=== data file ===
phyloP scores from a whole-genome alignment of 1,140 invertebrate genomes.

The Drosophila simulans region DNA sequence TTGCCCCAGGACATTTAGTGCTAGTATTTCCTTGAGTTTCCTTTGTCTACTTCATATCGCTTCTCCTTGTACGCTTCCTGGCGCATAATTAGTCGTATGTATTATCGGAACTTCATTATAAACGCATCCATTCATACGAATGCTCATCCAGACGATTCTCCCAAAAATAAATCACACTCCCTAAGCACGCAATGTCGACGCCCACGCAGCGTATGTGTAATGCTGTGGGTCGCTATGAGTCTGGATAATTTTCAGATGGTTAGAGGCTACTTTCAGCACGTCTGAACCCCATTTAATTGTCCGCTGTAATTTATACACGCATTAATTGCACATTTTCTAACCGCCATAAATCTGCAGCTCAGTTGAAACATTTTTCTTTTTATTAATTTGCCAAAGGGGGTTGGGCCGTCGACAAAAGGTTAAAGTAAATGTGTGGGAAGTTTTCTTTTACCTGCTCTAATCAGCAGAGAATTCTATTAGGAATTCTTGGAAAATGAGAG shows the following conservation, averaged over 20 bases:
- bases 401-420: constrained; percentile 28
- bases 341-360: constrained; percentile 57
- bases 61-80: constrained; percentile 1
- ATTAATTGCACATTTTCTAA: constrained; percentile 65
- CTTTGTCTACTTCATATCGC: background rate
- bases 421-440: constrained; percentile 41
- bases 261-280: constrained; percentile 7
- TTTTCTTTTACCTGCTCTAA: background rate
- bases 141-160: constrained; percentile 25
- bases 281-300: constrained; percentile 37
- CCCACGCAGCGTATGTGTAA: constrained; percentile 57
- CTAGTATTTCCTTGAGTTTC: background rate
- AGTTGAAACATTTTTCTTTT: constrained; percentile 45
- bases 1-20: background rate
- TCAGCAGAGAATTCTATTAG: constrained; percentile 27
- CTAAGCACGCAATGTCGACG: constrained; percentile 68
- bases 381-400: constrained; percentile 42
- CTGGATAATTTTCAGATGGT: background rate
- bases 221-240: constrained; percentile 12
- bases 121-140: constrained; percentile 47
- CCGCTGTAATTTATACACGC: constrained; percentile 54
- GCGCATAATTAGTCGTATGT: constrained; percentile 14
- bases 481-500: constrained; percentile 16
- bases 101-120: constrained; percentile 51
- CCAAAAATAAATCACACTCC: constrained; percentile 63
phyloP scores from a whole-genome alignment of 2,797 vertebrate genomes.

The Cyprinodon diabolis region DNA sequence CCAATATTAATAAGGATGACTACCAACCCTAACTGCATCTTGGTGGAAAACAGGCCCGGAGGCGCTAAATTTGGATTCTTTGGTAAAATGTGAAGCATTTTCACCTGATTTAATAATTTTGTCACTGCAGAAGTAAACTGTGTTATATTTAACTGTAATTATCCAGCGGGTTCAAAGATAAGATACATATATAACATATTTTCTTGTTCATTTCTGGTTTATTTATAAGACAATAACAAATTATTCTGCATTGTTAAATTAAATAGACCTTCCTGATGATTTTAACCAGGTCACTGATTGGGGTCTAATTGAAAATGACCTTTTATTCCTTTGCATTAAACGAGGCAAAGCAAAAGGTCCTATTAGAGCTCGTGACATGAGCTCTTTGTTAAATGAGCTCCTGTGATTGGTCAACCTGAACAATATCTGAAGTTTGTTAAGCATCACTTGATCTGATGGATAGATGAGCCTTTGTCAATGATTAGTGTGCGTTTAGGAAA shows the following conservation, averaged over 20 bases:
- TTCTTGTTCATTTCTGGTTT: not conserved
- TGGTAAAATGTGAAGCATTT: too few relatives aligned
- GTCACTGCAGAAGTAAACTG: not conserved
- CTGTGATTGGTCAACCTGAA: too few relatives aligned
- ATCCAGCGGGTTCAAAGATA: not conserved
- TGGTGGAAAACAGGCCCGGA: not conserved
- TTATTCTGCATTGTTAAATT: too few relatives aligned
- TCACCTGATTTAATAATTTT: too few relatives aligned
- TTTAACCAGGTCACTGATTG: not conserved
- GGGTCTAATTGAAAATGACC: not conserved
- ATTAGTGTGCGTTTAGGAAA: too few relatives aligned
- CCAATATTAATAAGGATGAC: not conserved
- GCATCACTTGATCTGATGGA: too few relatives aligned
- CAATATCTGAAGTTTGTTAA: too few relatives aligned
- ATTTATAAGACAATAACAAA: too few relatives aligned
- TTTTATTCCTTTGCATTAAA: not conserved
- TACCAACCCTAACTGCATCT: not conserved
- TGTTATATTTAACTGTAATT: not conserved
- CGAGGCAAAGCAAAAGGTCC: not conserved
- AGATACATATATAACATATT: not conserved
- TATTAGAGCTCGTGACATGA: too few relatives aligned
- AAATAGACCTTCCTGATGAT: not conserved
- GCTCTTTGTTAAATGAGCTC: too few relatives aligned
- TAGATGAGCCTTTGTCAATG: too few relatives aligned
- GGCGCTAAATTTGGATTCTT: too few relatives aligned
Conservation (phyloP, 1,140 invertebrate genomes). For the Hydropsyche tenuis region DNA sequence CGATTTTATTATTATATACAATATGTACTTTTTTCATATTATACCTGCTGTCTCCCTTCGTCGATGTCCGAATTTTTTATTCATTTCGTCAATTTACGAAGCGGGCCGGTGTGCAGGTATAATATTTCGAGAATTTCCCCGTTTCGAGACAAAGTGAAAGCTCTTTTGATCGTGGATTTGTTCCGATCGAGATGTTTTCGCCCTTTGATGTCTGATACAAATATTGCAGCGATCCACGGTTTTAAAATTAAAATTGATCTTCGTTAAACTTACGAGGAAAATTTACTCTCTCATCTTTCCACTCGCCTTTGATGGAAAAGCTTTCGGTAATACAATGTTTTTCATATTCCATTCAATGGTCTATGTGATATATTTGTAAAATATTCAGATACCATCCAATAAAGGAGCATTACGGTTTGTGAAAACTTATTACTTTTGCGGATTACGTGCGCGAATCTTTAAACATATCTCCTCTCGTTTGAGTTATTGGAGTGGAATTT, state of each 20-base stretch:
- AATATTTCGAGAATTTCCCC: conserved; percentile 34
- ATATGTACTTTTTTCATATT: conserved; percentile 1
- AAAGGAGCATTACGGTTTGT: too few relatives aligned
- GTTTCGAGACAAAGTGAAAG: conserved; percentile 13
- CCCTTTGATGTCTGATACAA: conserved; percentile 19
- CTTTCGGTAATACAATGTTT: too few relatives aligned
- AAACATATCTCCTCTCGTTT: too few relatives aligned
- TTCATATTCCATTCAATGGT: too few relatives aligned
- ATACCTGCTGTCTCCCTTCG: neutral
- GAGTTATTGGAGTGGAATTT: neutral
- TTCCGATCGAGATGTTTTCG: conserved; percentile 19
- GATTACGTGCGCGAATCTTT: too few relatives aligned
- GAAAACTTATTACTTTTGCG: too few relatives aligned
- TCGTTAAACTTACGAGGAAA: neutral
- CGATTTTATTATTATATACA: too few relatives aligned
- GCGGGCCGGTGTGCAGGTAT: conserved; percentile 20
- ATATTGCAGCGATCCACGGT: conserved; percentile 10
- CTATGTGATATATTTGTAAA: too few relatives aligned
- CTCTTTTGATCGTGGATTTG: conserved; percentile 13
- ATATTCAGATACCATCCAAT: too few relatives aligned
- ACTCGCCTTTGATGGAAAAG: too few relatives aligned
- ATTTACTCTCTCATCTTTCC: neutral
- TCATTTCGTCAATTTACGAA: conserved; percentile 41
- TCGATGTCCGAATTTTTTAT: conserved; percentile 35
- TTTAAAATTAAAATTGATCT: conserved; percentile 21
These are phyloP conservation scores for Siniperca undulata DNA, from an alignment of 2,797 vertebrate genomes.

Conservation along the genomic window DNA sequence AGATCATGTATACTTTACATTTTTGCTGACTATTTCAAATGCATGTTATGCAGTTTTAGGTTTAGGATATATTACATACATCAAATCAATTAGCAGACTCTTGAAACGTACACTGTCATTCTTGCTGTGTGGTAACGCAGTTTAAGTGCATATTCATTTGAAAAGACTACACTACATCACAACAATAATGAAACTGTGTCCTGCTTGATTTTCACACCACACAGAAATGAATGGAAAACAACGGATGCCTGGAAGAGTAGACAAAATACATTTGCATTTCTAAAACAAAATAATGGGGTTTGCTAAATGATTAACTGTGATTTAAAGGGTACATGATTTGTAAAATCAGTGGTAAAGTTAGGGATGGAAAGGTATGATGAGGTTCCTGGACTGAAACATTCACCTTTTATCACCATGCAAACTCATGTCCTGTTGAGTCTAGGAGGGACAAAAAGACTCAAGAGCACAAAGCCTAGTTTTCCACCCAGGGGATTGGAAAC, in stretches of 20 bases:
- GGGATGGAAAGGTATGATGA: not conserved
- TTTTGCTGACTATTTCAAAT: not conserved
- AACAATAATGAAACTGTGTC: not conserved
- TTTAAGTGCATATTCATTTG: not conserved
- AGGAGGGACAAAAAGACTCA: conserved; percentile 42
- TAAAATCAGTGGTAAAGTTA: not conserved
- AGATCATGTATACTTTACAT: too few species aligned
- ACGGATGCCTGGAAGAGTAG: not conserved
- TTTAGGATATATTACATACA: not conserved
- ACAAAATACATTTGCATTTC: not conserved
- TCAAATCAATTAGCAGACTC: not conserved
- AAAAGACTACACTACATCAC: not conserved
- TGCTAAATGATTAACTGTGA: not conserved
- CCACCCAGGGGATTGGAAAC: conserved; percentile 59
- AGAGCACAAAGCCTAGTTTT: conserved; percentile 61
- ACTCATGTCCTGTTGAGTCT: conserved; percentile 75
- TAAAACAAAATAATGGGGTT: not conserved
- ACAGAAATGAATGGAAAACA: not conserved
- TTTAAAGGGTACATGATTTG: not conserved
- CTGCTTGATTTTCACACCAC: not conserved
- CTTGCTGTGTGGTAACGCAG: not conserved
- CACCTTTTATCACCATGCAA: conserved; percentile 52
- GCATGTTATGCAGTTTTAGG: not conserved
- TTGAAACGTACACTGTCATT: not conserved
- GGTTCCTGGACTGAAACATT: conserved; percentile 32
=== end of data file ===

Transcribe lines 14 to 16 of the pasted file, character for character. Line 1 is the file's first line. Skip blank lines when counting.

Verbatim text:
- CTAGTATTTCCTTGAGTTTC: background rate
- AGTTGAAACATTTTTCTTTT: constrained; percentile 45
- bases 1-20: background rate